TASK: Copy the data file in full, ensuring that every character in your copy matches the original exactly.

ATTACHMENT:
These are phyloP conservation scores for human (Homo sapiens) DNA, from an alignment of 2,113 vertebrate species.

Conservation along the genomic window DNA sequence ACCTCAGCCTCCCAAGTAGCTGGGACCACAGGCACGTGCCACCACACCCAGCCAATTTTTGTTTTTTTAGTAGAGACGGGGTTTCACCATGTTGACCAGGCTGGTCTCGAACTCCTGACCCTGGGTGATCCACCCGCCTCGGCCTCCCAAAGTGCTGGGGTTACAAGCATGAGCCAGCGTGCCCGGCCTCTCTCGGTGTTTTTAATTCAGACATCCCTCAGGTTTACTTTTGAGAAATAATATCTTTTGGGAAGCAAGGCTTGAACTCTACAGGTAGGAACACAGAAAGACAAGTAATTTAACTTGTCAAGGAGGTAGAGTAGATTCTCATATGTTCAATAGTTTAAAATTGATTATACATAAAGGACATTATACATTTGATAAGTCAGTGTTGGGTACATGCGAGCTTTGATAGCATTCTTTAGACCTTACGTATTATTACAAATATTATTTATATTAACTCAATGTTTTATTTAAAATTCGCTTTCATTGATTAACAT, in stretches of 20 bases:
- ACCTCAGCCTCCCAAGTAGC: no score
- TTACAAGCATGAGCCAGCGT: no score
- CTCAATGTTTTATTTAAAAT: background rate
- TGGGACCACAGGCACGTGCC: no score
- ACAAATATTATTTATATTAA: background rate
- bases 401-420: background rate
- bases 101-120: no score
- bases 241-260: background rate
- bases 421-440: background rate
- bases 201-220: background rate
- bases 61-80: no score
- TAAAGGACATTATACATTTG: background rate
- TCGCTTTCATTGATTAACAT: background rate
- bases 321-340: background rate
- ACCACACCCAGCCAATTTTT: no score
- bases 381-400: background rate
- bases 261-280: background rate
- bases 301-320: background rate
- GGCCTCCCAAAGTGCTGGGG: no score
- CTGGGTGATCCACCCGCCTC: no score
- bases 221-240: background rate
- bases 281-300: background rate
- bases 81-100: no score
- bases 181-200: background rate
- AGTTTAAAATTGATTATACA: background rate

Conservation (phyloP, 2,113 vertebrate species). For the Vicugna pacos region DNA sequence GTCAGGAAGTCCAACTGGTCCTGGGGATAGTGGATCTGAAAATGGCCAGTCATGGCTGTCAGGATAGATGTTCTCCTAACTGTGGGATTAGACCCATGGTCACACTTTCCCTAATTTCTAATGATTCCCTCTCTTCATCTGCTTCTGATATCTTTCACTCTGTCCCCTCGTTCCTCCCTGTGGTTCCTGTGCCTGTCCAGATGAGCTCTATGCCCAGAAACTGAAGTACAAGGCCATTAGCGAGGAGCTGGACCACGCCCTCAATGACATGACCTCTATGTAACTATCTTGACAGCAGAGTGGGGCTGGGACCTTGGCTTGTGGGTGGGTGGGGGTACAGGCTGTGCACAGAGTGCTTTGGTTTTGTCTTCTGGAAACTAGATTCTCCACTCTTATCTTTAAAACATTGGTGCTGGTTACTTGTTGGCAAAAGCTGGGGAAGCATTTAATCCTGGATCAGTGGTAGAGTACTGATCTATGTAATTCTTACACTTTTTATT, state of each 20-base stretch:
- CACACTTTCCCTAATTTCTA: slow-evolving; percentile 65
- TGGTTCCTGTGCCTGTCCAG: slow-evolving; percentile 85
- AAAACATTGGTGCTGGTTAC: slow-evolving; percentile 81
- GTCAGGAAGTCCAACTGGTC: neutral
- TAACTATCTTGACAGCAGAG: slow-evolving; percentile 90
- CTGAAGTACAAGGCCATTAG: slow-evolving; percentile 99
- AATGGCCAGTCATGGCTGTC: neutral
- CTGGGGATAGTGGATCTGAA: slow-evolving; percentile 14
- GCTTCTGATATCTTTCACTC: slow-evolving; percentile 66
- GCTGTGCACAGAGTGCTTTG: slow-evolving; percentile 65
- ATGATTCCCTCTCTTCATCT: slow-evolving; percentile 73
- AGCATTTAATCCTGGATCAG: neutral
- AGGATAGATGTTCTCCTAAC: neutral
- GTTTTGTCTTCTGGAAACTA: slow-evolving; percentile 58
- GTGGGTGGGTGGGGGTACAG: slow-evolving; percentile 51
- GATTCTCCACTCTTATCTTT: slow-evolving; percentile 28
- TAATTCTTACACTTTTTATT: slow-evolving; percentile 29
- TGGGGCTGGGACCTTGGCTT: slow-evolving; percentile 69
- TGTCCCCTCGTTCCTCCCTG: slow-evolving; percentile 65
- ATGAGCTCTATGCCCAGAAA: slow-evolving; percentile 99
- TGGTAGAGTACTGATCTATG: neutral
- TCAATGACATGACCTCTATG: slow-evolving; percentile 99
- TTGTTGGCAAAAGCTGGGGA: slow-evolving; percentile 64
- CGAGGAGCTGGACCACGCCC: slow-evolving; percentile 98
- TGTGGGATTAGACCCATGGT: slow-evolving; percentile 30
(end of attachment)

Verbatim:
These are phyloP conservation scores for human (Homo sapiens) DNA, from an alignment of 2,113 vertebrate species.

Conservation along the genomic window DNA sequence ACCTCAGCCTCCCAAGTAGCTGGGACCACAGGCACGTGCCACCACACCCAGCCAATTTTTGTTTTTTTAGTAGAGACGGGGTTTCACCATGTTGACCAGGCTGGTCTCGAACTCCTGACCCTGGGTGATCCACCCGCCTCGGCCTCCCAAAGTGCTGGGGTTACAAGCATGAGCCAGCGTGCCCGGCCTCTCTCGGTGTTTTTAATTCAGACATCCCTCAGGTTTACTTTTGAGAAATAATATCTTTTGGGAAGCAAGGCTTGAACTCTACAGGTAGGAACACAGAAAGACAAGTAATTTAACTTGTCAAGGAGGTAGAGTAGATTCTCATATGTTCAATAGTTTAAAATTGATTATACATAAAGGACATTATACATTTGATAAGTCAGTGTTGGGTACATGCGAGCTTTGATAGCATTCTTTAGACCTTACGTATTATTACAAATATTATTTATATTAACTCAATGTTTTATTTAAAATTCGCTTTCATTGATTAACAT, in stretches of 20 bases:
- ACCTCAGCCTCCCAAGTAGC: no score
- TTACAAGCATGAGCCAGCGT: no score
- CTCAATGTTTTATTTAAAAT: background rate
- TGGGACCACAGGCACGTGCC: no score
- ACAAATATTATTTATATTAA: background rate
- bases 401-420: background rate
- bases 101-120: no score
- bases 241-260: background rate
- bases 421-440: background rate
- bases 201-220: background rate
- bases 61-80: no score
- TAAAGGACATTATACATTTG: background rate
- TCGCTTTCATTGATTAACAT: background rate
- bases 321-340: background rate
- ACCACACCCAGCCAATTTTT: no score
- bases 381-400: background rate
- bases 261-280: background rate
- bases 301-320: background rate
- GGCCTCCCAAAGTGCTGGGG: no score
- CTGGGTGATCCACCCGCCTC: no score
- bases 221-240: background rate
- bases 281-300: background rate
- bases 81-100: no score
- bases 181-200: background rate
- AGTTTAAAATTGATTATACA: background rate

Conservation (phyloP, 2,113 vertebrate species). For the Vicugna pacos region DNA sequence GTCAGGAAGTCCAACTGGTCCTGGGGATAGTGGATCTGAAAATGGCCAGTCATGGCTGTCAGGATAGATGTTCTCCTAACTGTGGGATTAGACCCATGGTCACACTTTCCCTAATTTCTAATGATTCCCTCTCTTCATCTGCTTCTGATATCTTTCACTCTGTCCCCTCGTTCCTCCCTGTGGTTCCTGTGCCTGTCCAGATGAGCTCTATGCCCAGAAACTGAAGTACAAGGCCATTAGCGAGGAGCTGGACCACGCCCTCAATGACATGACCTCTATGTAACTATCTTGACAGCAGAGTGGGGCTGGGACCTTGGCTTGTGGGTGGGTGGGGGTACAGGCTGTGCACAGAGTGCTTTGGTTTTGTCTTCTGGAAACTAGATTCTCCACTCTTATCTTTAAAACATTGGTGCTGGTTACTTGTTGGCAAAAGCTGGGGAAGCATTTAATCCTGGATCAGTGGTAGAGTACTGATCTATGTAATTCTTACACTTTTTATT, state of each 20-base stretch:
- CACACTTTCCCTAATTTCTA: slow-evolving; percentile 65
- TGGTTCCTGTGCCTGTCCAG: slow-evolving; percentile 85
- AAAACATTGGTGCTGGTTAC: slow-evolving; percentile 81
- GTCAGGAAGTCCAACTGGTC: neutral
- TAACTATCTTGACAGCAGAG: slow-evolving; percentile 90
- CTGAAGTACAAGGCCATTAG: slow-evolving; percentile 99
- AATGGCCAGTCATGGCTGTC: neutral
- CTGGGGATAGTGGATCTGAA: slow-evolving; percentile 14
- GCTTCTGATATCTTTCACTC: slow-evolving; percentile 66
- GCTGTGCACAGAGTGCTTTG: slow-evolving; percentile 65
- ATGATTCCCTCTCTTCATCT: slow-evolving; percentile 73
- AGCATTTAATCCTGGATCAG: neutral
- AGGATAGATGTTCTCCTAAC: neutral
- GTTTTGTCTTCTGGAAACTA: slow-evolving; percentile 58
- GTGGGTGGGTGGGGGTACAG: slow-evolving; percentile 51
- GATTCTCCACTCTTATCTTT: slow-evolving; percentile 28
- TAATTCTTACACTTTTTATT: slow-evolving; percentile 29
- TGGGGCTGGGACCTTGGCTT: slow-evolving; percentile 69
- TGTCCCCTCGTTCCTCCCTG: slow-evolving; percentile 65
- ATGAGCTCTATGCCCAGAAA: slow-evolving; percentile 99
- TGGTAGAGTACTGATCTATG: neutral
- TCAATGACATGACCTCTATG: slow-evolving; percentile 99
- TTGTTGGCAAAAGCTGGGGA: slow-evolving; percentile 64
- CGAGGAGCTGGACCACGCCC: slow-evolving; percentile 98
- TGTGGGATTAGACCCATGGT: slow-evolving; percentile 30